Review ~ Odetta: A Life in Music and Protest by Ian Zack

The first in-depth biography of the legendary singer and “Voice of the Civil Rights Movement,” who combatted racism and prejudice through her music.

Synopsis:

Odetta channeled her anger and despair into some the most powerful folk music the world has ever heard. Through her lyrics and iconic persona, Odetta made lasting political, social, and cultural change.

A leader of the 1960s folk revival, Odetta is one of the most important singers of the last hundred years. Her music has influenced a huge number of artists over many decades, including Bob Dylan, Janis Joplin, the Kinks, Jewel, and, more recently, Rhiannon Giddens and Miley Cyrus.

But Odetta’s importance extends far beyond music. Journalist Ian Zack follows Odetta from her beginnings in deeply segregated Birmingham, Alabama, to stardom in San Francisco and New York. Odetta used her fame to bring attention to the civil rights movement, working alongside Joan Baez, Harry Belafonte, and other artists. Her opera-trained voice echoed at the 1963 March on Washington and the Selma to Montgomery march, and she arranged a tour throughout the deeply segregated South. Her “Freedom Trilogy” songs became rallying cries for protesters everywhere.

Through interviews with Joan Baez, Harry Belafonte, Judy Collins, Carly Simon, and many others, Zack brings Odetta back into the spotlight, reminding the world of the folk music that powered the civil rights movement and continues to influence generations of musicians today.4 

I love music. I love all genres of music. I do not know how I do not know about Odetta. My education has sorely been lacking to miss this important musical artist in the foundation of my humanity. Ian Zack says, “The Rev. Martin Luther King Jr. understood the crucial role that music could play in pushing the cause of freedom…he understood (music’s) power.” (Prologue). Music is powerful. It is in every song, lyric, beat that we associate with a feeling, memory, or person. 

“I am no longer willing to be who you want me to be; I’m going to write my own narrative.” Odetta Felious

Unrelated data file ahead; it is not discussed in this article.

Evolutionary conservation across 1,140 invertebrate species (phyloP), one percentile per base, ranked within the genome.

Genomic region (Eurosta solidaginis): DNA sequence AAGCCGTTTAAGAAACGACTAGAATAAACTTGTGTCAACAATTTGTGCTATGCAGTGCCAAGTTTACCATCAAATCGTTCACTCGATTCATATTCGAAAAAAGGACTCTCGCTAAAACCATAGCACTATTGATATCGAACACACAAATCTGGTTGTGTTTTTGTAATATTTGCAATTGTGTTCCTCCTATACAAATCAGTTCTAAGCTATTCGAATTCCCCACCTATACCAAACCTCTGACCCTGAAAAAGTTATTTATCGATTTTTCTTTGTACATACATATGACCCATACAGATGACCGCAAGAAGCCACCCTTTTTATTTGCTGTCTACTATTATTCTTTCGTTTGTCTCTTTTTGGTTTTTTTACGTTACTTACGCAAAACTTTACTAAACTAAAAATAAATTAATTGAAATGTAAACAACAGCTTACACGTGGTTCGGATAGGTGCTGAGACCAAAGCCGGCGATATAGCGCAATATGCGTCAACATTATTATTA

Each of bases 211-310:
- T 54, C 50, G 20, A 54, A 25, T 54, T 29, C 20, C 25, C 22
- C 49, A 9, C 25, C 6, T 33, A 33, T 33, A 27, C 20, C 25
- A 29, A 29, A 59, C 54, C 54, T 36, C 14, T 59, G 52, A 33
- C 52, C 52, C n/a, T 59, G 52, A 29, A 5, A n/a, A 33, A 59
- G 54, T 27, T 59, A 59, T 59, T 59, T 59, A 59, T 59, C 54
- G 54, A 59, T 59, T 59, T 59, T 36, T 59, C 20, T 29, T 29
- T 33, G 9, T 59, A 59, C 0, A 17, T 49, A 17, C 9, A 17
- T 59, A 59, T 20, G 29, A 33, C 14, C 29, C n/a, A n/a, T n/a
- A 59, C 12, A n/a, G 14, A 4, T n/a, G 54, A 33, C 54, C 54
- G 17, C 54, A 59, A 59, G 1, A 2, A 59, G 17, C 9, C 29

Odetta represents freedom, power, resistance, and so much more to music artists around the world. Ian Zack tells their stories of her from over 75 interviews in Odetta: A Life in Music and Protest. Zack interweaves interviews of Odetta with the history of the time to give a glimpse into a shy, introverted, woman who found her voice through music and the people she met along the way.

Odetta did not set out to change the landscape, but she did not shy away from taking a stance. She did not need to open her mouth and sing as she displayed her stance with her hair. Odetta let her hair grow natural in what was a first at the time for women: a short afro. She dressed simply in jeans and shirt. She did not feel the need for airs. Odetta was just herself. She may not have liked how curvy she was, but do not talk to her about her hair.

I love this story and the fact that it is true is an inspiration and a privilege to read. 

I got this book from my library. I love my local library and you should check out yours too. Request LGBTQ+ books and they will stock them! #ebooksforall

Rating: 5 out of 5.

Goodreads

Further Details:
Publisher: Beacon Press, 9780807035320, 14 April 2020
Photos by: Photos by Jac. de Nijs, Dutch National Archives
Narrator: Rosa Howard
Pages: 288

 

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